Is it time to see what Mike Wright can do as a short-outing reliever? -
Dan Connolly

Is it time to see what Mike Wright can do as a short-outing reliever?

Photo credit: Joy R. Absalon

I received lots of negative comments via social media Wednesday night about Orioles right-hander Mike Wright as he struggled through 2 2/3 disastrous innings (yielding four homers and six runs).

Obviously, this has not been a good stretch for the 26-year-old right-hander. He’s had just one quality start in his last five attempts. In that period, he’s allowed 18 earned runs in 24 2/3 innings (6.57 ERA).

But let’s not confuse poor results with lack of talent. Wright has one of the best arms in the organization. He was routinely hitting 95 mph with his fastball again Wednesday night and has an above-average sinker when he consistently locates it.

He works hard and deserved his shot, but the more evidence we see, the more I believe Wright is better suited as a reliever, where he can unload that four-seamer and two-seamer for an inning or two and throw little else.

Yes, he only has 18 starts in the majors and is just 26, and so maybe he needs more time in the rotation before jettisoning him to relief, since good starters are more valuable than good relievers. But I’m not sure the Orioles have the luxury of waiting, not with Ubaldo Jimenez also struggling. Having two, hold-your-breath spots in the rotation is not a recipe for a contender.

“You do reach a point where we have to pitch better because you’ve got to learn from things and show that you’re getting better,” Orioles manager Buck Showalter said of Wright. “Right now, it’s one step forward and two steps back.”

Wright knows he needs to perform better. He intimated as much Wednesday night.

“It was difficult, but I’m in the big leagues, trying to cherish it,” Wright said, “Trying to stay positive and, like I said, start making pitches.”

Wright might already be out of the rotation if the Orioles thought there was a replacement that would be consistently better pitching at Triple-A Norfolk.  Wright’s season ERA sits at 5.88 in nine starts – actually a little lower than Ubaldo Jimenez’s, which is 6.36 heading into Thursday night.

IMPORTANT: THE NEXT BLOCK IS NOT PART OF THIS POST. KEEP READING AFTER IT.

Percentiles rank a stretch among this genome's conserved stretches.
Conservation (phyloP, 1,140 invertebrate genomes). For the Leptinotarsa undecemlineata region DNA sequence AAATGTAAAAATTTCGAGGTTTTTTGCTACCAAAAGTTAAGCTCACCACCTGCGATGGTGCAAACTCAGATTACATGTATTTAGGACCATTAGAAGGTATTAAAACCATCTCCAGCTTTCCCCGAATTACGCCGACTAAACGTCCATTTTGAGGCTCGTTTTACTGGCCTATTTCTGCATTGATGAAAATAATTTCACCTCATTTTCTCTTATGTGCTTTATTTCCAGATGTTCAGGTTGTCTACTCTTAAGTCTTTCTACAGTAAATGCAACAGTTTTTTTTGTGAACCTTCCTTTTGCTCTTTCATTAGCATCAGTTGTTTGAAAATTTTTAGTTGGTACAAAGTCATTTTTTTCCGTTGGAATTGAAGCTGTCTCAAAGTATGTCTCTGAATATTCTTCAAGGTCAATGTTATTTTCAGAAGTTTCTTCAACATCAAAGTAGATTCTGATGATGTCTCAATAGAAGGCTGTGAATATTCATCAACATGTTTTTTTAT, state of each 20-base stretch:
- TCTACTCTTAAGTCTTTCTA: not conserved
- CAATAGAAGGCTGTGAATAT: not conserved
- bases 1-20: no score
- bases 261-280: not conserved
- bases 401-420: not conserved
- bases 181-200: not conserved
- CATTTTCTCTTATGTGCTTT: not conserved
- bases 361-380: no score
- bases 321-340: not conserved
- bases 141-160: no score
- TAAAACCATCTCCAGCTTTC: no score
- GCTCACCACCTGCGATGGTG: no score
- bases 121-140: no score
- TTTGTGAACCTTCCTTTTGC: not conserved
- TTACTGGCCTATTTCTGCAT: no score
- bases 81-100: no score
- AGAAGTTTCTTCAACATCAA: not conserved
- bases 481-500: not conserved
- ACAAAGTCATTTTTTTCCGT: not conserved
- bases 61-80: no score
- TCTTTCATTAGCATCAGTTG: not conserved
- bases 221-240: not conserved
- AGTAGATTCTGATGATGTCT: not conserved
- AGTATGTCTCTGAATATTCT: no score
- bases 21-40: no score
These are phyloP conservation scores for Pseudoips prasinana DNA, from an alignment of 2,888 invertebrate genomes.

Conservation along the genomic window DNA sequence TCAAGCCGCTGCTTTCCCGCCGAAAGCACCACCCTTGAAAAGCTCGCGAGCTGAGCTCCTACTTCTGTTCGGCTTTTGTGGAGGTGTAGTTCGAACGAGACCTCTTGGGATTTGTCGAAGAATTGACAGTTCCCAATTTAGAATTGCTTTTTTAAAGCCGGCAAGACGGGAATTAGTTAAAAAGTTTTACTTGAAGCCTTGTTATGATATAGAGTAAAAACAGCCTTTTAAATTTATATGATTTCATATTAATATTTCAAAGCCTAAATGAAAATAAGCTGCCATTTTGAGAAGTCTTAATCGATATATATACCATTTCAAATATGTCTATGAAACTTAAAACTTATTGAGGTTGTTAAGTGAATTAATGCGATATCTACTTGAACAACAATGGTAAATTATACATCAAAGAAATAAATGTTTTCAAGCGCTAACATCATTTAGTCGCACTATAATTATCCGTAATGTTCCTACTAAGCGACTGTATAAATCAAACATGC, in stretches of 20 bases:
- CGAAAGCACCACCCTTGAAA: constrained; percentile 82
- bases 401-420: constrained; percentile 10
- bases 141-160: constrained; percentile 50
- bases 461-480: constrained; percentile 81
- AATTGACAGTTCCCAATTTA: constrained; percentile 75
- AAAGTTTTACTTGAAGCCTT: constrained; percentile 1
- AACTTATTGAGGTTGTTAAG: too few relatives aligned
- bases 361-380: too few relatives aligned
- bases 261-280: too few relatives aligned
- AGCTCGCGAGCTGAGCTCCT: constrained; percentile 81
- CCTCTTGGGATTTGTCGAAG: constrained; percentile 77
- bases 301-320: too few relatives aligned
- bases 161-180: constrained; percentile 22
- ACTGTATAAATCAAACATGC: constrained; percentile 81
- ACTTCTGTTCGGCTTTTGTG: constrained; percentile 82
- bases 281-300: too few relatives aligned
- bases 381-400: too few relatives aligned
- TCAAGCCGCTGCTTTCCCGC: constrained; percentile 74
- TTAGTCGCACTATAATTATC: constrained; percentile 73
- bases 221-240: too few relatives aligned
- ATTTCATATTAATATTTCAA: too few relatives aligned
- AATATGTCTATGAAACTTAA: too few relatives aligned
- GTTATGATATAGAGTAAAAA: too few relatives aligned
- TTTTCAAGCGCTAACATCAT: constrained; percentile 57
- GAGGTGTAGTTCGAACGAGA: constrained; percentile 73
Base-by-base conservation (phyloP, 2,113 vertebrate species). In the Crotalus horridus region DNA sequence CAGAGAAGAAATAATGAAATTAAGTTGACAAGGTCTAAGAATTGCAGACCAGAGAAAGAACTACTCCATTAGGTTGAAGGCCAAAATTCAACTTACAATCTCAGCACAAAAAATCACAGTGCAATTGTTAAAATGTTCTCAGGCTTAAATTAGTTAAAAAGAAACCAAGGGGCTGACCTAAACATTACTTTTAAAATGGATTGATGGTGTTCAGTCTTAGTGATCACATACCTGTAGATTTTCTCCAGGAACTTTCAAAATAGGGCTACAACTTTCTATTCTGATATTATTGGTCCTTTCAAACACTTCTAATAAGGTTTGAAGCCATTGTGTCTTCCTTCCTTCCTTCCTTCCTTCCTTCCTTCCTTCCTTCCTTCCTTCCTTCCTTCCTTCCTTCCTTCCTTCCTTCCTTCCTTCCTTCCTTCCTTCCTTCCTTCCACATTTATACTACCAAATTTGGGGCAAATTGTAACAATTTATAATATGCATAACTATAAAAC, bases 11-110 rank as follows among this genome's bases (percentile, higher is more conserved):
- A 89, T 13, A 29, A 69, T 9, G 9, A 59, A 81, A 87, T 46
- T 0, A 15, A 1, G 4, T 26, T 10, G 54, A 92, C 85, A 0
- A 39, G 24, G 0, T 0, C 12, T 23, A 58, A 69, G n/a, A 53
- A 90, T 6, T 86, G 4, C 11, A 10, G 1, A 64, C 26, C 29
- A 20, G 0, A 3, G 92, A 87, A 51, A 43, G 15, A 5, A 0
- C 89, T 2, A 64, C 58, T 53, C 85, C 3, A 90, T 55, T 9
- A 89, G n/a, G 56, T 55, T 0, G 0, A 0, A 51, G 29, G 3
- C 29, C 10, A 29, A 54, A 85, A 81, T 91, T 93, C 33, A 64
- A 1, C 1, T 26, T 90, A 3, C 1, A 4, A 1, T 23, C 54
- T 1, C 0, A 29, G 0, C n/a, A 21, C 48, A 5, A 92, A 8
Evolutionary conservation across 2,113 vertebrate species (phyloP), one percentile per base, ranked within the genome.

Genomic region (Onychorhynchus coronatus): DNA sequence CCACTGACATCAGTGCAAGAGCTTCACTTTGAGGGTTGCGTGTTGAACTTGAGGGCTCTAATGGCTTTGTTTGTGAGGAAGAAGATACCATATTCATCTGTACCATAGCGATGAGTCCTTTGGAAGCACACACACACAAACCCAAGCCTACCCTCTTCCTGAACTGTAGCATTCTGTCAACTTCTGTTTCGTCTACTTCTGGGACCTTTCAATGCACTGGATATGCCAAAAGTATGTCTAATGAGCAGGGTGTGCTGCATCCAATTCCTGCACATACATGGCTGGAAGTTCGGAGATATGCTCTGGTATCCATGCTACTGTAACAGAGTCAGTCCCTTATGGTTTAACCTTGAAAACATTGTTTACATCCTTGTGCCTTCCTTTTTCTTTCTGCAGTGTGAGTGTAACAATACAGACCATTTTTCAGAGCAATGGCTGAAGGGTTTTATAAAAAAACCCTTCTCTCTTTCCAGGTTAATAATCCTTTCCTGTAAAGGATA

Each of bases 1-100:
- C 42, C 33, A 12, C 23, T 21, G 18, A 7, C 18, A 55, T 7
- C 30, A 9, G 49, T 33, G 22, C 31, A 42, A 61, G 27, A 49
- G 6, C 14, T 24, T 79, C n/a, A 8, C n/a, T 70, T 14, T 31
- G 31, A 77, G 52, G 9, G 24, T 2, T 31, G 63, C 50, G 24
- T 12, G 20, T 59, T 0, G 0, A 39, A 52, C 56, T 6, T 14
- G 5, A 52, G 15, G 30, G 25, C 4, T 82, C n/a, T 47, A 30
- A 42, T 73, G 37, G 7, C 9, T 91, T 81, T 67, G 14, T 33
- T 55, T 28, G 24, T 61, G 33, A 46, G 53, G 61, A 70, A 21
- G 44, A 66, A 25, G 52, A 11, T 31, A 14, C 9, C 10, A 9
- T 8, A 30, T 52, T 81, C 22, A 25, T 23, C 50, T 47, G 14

Several of my Twitter followers lumped Wright and Jimenez together when complaining about the club’s rotation.

But there are several, obvious differences: Age (26 to 32), experience (parts of two seasons to parts of 11), and financial ($510,500 in 2016 to $13 million).

The other big one is service-time/contractual stipulations. The Orioles really don’t have much choice with Jimenez but to pitch him and hope he figures out his mechanics as he has in the past. Jimenez can’t be sent to the minors without his permission and the Orioles would have to eat roughly $22 million through next year to cut him. And Jimenez’s wildness makes him a bad candidate for the bullpen.

Jimenez may force the Orioles’ hand with continued struggles – he starts again Thursday against a fierce Boston lineup — but for now the Orioles are going to keep starting him and keep hoping for a turnaround.

Wright’s a completely different story. He could be sent to the minors without passing through waivers and then he could keep starting at Triple-A Norfolk. This organization – most organizations, really – needs starters. And, again, Wright is only 26.

But that’s not what I would do. I’d send him to Norfolk and put him in the bullpen. I’d move Vance Worley or T.J. McFarland to the rotation until Yovani Gallardo is ready to come off the DL (or, I suppose, if Jimenez keeps faltering when Gallardo is ready).

And I’d let Wright take out all of his frustrations one inning at a time in Triple-A. And if he pitches the way he is capable, throwing gas and strikes, then I’d bring him to the big-league bullpen when there is an opportunity. If it doesn’t work, you can always move him back into the Tides’ rotation.

Wright has been better than Jimenez, but that’s not the argument here. You have to do what’s best for the team and what’s best for Wright. Getting him prepared to be a hard-throwing reliever giving it his all one inning at a time is a path worth trying.

Because there is no lack of talent here. It just needs to be harnessed – as soon as possible.

1 Comment

1 Comment

  1. Boog Robinson Robinson

    June 3, 2016 at 8:57 am

    Why? Do we need a short reliever? Heck no … let him learn to start.

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